Science Says Completing Household Chores Can Boost Brain Health

Baycrest Hospital researchers also said this low-intensity aerobic-like exercise helps the heart.

Have you ever wondered how your everyday activities impact your health? While washing dishes, tending to your garden, walking the dog, and sorting the laundry are the types of tasks that keep a household running, these types of everyday chores are great for your well-being. According to a new study published in the journal BMC Geriatrics, cleaning, organizing, and doing other odds and ends around your home actually boosts your brain health.

"Scientists already know that exercise has a positive impact on the brain, but our study is the first to show that the same may be true for household chores," Noah Koblinsky, the lead author of the study and an exercise physiologist and project coordinator at Baycrest's Rotman Research Institute (RRI), said in a statement. "Understanding how different forms of physical activity contribute to brain health is crucial for developing strategies to reduce the risk of cognitive decline and dementia in older adults."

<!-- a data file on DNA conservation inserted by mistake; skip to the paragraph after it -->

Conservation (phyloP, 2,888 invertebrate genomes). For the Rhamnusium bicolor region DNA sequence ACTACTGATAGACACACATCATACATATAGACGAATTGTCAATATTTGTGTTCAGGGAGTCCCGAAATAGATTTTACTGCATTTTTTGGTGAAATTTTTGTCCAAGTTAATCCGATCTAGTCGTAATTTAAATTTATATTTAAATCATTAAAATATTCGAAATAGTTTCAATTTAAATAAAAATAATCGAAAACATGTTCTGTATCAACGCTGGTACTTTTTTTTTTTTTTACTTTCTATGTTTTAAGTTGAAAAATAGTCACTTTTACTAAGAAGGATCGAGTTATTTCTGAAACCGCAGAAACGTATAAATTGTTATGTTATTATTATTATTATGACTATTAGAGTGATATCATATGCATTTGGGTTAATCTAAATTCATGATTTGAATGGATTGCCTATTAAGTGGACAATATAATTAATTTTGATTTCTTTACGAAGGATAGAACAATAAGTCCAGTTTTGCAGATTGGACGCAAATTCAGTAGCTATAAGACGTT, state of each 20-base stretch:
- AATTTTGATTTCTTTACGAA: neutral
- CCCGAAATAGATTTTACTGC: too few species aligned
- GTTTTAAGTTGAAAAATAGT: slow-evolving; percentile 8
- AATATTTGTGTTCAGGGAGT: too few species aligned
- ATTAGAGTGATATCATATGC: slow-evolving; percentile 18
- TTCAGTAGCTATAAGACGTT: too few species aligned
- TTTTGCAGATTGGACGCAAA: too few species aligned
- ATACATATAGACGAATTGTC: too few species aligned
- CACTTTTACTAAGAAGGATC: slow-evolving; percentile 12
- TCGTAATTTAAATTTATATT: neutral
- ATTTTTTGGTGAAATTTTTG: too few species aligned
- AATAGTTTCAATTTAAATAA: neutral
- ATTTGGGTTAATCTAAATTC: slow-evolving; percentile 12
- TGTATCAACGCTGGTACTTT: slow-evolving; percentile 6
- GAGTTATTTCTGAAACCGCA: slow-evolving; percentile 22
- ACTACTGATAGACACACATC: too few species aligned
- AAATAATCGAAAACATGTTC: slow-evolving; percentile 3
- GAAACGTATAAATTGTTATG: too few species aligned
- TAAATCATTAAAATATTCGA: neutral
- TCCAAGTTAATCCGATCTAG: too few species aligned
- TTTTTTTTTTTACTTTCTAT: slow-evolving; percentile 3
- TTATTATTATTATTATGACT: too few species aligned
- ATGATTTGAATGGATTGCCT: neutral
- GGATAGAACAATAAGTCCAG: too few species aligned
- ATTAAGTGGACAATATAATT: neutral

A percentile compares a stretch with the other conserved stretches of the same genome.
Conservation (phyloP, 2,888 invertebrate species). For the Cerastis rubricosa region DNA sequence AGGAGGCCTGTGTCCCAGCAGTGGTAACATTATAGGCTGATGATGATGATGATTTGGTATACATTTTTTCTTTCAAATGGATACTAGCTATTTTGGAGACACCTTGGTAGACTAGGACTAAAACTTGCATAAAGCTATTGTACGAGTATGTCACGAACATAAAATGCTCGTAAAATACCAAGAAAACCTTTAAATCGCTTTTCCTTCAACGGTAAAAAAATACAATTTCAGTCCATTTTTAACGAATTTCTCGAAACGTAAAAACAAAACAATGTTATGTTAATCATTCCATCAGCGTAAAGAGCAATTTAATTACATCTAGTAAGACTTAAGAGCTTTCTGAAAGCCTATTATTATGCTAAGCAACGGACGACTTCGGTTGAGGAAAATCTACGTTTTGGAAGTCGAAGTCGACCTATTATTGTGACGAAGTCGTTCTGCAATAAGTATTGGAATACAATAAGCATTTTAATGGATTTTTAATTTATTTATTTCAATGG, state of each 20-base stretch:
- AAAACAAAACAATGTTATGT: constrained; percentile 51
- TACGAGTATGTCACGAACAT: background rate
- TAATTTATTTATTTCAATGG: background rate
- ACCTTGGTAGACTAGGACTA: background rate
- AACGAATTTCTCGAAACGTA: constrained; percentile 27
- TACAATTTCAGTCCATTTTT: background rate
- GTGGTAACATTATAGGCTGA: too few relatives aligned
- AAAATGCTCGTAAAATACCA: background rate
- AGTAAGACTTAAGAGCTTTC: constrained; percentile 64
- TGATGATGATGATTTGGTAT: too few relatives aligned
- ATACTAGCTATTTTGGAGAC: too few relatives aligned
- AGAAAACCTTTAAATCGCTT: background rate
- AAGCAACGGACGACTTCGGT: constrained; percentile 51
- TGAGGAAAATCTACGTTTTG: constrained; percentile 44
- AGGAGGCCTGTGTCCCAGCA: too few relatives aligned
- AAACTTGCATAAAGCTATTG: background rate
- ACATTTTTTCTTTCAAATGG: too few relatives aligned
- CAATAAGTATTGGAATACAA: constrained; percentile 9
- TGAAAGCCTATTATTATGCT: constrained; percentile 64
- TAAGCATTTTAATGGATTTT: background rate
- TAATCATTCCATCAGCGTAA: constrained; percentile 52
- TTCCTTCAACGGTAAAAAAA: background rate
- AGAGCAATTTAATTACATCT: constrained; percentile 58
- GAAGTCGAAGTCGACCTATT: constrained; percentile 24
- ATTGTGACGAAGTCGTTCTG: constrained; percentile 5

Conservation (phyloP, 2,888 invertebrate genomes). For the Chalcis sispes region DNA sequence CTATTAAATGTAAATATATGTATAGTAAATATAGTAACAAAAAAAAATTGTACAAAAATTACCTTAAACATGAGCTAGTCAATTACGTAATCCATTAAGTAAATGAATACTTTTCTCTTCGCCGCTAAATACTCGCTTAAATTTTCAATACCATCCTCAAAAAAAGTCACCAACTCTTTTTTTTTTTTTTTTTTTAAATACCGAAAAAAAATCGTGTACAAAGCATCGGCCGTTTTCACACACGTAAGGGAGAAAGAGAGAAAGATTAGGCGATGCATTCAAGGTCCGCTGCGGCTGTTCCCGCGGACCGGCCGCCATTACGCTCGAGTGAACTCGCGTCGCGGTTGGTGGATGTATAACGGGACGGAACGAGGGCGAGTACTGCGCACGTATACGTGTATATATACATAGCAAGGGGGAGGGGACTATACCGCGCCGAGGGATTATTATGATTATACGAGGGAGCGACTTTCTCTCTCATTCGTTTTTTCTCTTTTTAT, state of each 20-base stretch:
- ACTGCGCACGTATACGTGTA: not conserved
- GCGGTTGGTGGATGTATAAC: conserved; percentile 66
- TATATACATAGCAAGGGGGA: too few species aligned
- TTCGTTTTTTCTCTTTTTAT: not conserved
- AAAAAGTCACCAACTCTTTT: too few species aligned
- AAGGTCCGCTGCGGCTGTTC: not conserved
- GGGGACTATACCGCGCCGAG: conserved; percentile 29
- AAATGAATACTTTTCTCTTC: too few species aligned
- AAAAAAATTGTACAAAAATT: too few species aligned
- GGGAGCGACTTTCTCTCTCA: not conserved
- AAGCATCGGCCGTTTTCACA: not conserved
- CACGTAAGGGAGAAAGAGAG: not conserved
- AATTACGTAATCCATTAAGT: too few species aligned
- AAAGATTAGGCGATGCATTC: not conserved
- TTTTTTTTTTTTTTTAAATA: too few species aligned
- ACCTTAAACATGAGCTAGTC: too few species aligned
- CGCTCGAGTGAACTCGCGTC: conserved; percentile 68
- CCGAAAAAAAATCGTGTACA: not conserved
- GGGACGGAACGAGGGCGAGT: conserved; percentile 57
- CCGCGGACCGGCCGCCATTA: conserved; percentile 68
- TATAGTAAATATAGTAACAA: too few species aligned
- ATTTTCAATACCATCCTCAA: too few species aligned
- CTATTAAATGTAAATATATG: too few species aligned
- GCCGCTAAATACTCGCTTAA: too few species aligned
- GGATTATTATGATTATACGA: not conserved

senior woman loading dishwasher
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The research team out of Baycrest Hospital gave 66 elderly participants three assessments: a health evaluation, brain imaging, and a cognitive test to test their mental capacities. The findings? Adults who participated in chores at home—like cleaning, cooking, and working in their yard—had larger brain volume. The researchers noted that chores are similar to low-intensity aerobics, which helps the heart and blood vessels, too.

Household chores are also helpful since they allow older people to stay moving and also use their minds for planning and organizing purposes. The latter helps neural connections form over time. "Besides helping to guide physical activity recommendations for older adults, these findings may also motivate them to be more active, since household chores are a natural and often necessary aspect of many people's daily lives, and therefore appear more attainable," Dr. Nicole Anderson, the senior study author and a senior Scientist at the RRI, said.

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